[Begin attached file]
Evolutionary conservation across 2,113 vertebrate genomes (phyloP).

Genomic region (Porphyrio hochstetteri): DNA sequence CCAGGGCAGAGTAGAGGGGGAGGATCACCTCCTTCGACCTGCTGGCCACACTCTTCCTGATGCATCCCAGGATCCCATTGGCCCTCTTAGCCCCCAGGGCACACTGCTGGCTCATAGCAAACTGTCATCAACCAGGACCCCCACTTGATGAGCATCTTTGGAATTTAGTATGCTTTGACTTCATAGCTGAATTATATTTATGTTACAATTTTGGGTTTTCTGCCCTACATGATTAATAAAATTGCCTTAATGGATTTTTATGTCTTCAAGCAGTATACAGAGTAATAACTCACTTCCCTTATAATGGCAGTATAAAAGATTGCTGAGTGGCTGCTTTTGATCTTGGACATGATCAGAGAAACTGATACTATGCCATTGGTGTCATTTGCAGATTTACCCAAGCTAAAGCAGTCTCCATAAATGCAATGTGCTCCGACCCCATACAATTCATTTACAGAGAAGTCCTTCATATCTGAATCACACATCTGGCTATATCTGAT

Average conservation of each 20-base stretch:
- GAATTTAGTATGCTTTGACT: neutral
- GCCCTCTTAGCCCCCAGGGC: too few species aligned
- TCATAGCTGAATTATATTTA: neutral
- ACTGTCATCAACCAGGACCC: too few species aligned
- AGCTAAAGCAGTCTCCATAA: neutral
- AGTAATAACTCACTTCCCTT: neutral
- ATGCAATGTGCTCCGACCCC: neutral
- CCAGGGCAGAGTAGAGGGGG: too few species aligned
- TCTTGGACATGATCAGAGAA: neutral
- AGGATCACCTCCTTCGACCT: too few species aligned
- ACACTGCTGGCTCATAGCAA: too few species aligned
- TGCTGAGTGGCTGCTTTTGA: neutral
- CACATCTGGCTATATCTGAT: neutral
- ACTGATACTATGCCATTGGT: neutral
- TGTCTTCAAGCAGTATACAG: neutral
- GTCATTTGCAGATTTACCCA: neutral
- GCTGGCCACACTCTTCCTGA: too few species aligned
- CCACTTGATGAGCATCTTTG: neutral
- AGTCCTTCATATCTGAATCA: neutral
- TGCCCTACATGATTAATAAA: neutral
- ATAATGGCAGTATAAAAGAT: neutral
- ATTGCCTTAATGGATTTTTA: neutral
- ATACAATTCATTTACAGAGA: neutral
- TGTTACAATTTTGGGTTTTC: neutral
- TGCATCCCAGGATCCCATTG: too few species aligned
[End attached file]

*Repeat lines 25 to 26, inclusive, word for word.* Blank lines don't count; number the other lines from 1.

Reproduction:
- ATTGCCTTAATGGATTTTTA: neutral
- ATACAATTCATTTACAGAGA: neutral